KH: “I was interested in collecting my birth year, 1961, and it simply took off from there. What grew upon me was the history, knowledge, politics of the different times and places. It’s really very interesting. Amazingly, the collecting aspect was an entrée into a world I never knew existed. We (Ken and his wife Laura) have had the pleasure to be overnight guests at Glenfiddich, Glenfarclas, Macallan, Dalmore, Glenmorangie, etc. In Cognac, we’ve had the incredible luck to be guests of Remy Martin, Courvoisier, Hennessy, Frapin, Hardy. We have made some wonderful friends in both Scotland and France and have experienced food and drink you dream about simply by our involvement in collecting. But, here’s the thing everything in this room is a memory every bottle, magnum, or jeroboam. I mean, there are very cool memories related to people with all these bottles. In the end, it’s not about the bottle or the liquid in the bottle; it’s always about the people you’ve spent time with.”
OLM: Do You Consider Yourself a Collector?
KH: (He pauses) “No one’s ever asked me that, it’s just merely assumed. To me, these bottles are art, history, special periods of time. Primarily they represent memories of people and places, experiences, knowledge, and special moments. As the prices have gone through the roof, I still look for things, but only very special bottles because I have limited space.”
OLM: What advice, if any, do you have for collectors?
KH: “I get a lot of guys asking me that, and frankly, it’s too expensive now. But, if you’re buying to drink, fine, then drink it. If you’re buying to invest, it’s a little late as everyone’s doing it now. I continue to purchase from various Scotch auctions online, but strictly for scotch, cognac, or Armagnac I intend to drink.”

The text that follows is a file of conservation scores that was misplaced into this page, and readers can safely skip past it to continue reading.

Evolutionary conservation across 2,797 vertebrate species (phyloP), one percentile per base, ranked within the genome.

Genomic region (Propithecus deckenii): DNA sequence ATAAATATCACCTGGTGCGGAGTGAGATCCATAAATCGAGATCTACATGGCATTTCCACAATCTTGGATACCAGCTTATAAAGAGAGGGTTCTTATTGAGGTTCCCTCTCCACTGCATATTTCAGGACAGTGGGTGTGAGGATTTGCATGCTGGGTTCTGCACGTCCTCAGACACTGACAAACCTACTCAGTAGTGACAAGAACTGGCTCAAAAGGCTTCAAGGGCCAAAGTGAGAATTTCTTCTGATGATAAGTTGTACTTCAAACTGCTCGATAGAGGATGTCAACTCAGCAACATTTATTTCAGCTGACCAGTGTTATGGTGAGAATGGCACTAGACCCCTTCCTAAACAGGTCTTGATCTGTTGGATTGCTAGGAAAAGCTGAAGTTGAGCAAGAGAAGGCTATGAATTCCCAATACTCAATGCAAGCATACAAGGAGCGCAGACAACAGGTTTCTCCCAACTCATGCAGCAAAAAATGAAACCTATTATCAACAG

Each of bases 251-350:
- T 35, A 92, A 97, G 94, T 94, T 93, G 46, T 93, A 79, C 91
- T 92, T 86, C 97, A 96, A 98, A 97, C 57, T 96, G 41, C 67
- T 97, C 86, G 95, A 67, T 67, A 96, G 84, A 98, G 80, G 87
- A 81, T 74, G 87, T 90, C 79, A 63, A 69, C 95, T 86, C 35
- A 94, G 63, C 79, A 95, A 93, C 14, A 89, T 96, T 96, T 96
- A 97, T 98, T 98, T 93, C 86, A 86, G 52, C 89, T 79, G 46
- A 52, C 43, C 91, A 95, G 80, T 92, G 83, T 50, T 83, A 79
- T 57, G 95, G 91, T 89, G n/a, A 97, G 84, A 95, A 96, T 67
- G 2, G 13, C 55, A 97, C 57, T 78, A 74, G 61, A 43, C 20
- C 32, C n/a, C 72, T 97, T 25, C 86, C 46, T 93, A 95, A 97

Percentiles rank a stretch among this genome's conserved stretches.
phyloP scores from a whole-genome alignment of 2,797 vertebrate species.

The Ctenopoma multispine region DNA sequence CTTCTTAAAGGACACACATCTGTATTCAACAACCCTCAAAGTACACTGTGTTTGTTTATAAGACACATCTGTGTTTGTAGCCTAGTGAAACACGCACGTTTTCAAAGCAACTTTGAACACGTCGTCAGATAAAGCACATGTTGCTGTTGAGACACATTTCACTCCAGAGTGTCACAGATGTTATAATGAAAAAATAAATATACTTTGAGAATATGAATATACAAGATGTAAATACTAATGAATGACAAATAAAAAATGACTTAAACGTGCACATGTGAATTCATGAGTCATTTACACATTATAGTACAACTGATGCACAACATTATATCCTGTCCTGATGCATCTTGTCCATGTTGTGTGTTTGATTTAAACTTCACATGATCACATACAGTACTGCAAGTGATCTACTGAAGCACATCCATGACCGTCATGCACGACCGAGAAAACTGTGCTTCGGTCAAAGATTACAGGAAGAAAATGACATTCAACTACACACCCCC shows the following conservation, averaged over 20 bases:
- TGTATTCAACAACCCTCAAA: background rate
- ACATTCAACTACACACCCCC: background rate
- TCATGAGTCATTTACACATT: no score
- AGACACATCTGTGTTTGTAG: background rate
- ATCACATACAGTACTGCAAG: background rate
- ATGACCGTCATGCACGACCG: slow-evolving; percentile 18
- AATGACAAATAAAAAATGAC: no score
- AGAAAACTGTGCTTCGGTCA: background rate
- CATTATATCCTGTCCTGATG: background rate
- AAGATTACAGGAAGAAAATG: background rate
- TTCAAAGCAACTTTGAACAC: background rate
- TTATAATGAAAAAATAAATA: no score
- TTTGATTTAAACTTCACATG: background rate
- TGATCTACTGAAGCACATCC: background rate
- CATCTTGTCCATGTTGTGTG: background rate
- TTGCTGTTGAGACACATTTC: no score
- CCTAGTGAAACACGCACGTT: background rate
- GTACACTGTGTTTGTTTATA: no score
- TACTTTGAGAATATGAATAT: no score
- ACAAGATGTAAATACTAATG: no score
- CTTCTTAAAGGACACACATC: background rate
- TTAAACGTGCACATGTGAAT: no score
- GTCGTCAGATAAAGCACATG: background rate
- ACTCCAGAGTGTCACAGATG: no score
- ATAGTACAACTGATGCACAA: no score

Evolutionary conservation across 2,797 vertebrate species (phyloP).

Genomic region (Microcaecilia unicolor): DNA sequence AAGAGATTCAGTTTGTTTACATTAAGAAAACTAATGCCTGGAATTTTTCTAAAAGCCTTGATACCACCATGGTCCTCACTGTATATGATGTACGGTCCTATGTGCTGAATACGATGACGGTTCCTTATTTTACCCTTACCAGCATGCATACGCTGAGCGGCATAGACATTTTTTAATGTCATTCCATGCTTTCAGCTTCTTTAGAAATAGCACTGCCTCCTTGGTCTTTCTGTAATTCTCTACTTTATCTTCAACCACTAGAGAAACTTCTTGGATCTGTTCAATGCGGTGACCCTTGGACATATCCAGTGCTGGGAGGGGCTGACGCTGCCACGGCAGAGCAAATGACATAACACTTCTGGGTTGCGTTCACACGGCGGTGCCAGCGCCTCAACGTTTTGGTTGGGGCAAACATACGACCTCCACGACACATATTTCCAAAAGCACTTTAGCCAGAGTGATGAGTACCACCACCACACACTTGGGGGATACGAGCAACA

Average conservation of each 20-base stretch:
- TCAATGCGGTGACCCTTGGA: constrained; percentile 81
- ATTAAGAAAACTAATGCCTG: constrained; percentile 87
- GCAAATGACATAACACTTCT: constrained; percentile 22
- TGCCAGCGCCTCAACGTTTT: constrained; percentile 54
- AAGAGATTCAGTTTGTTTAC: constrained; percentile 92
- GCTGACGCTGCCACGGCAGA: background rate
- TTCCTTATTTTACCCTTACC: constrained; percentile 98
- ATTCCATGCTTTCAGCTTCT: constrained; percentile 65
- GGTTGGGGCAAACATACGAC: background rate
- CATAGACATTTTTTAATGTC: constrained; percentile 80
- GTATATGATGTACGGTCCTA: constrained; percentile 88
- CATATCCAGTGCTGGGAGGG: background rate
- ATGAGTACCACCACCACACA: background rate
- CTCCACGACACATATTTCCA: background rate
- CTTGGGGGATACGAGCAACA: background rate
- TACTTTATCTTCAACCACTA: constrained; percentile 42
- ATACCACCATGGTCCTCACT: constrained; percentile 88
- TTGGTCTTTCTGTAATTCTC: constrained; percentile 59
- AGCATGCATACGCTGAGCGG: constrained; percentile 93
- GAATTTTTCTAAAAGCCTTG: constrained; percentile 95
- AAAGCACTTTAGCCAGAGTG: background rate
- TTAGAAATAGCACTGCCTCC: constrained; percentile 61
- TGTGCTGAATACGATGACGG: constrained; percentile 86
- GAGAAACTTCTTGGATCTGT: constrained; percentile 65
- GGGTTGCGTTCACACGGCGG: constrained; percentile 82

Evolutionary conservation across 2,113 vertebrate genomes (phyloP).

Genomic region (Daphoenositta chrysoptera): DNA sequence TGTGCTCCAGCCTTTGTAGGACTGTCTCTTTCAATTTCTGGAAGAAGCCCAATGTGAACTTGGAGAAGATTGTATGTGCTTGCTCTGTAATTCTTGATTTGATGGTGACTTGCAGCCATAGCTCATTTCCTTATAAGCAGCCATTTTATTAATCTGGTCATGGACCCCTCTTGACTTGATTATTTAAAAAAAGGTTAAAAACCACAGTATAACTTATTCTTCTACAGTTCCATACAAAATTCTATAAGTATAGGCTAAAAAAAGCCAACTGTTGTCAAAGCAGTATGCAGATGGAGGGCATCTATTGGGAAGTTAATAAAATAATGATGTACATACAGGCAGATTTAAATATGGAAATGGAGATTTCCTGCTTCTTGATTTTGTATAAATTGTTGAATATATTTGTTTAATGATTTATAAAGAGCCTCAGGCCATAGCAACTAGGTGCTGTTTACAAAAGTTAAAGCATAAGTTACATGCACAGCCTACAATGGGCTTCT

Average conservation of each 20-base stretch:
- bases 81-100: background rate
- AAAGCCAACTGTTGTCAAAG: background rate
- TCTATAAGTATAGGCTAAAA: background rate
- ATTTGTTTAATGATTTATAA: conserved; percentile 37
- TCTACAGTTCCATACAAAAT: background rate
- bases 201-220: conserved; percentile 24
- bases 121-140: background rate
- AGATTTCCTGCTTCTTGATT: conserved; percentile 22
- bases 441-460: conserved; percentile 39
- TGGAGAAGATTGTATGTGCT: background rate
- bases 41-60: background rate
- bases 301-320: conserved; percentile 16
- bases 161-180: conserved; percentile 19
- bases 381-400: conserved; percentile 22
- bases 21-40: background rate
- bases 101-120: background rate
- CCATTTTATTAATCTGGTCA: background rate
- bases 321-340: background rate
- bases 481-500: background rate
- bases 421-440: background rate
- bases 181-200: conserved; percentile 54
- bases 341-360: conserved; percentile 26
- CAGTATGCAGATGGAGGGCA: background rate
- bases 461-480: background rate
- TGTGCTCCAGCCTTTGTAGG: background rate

OLM: Do you have any desire to create your own Cognac or Whisky?
KH: “No, honestly I have far too many passions in life and not nearly enough time I will stick to drinking and a little collecting.”
OLM: Do you feel you’ve got a great palette?
KH: (He pauses, narrows his eyes) “Do you feel you’re a good driver?” (He laughs) “It’s completely subjective. I do have an open palate, but I’m not into frou-frou, and, I won’t torture myself with all of the newest, latest, greatest, etc. I have too much time and experience invested in this, so I know what I like and what I don’t like.”
OLM: Do you enjoy the rituals associated with drinking Cognac or a fine Scotch?
KH: “That depends on what you mean by rituals. My rituals include no phones, no distractions, eye to contact, open conversation. If you are referring to “generally accepted norms” regarding scotch, cognac, and Armagnac ─the so-called rules─ it can be a very unpleasant experience of unintelligent snobbery. It can be condescending. You certainly do not need to be an expert, just enjoy what you like and how you like it. Ask questions. I know many people are intimidated by the “proper” way to drink a scotch or cognac, yet there is no proper way other than to drink it, and enjoy it.”
OLM: Are there other spirits or wines you’re interested in?
KH: “Not really. I used to collect 1961 Bordeaux (his birth year), but I didn’t drink them. I mean, they’re valuable and expensive, so I sold them in Hong Kong. I will only drink wine in certain situations; when I’m in Paris, I’ll drink rosé; in the Andes, I’ll drink Malbec. I do own a 1987 Nikka Yoichi Single Cask, but I’ve never tried it. I know what I want and don’t want, so it’s not a big question for me. Yes, I’m ignorant about many things, including Irish and Japanese whiskey, for example, but I only have so much time and a million things I want to do. I admit I’m being narrow-minded in that regard.”
OLM: Tell me about this room.
KH: It becomes a sacred space for those that allow that to happen. There are no cell phones or food allowed, no kids or pets. My friends call this the therapy room, where you realize that we all share similar issues─positive and negative in life. No matter how wealthy or poor, healthy or sick, we’re more or less the same. So, you come down the elevator, open the door, have a drink of what you like, loosen your tie, confess your sins, brag a little bit, and hopefully, leave the room feeling a lot lighter.”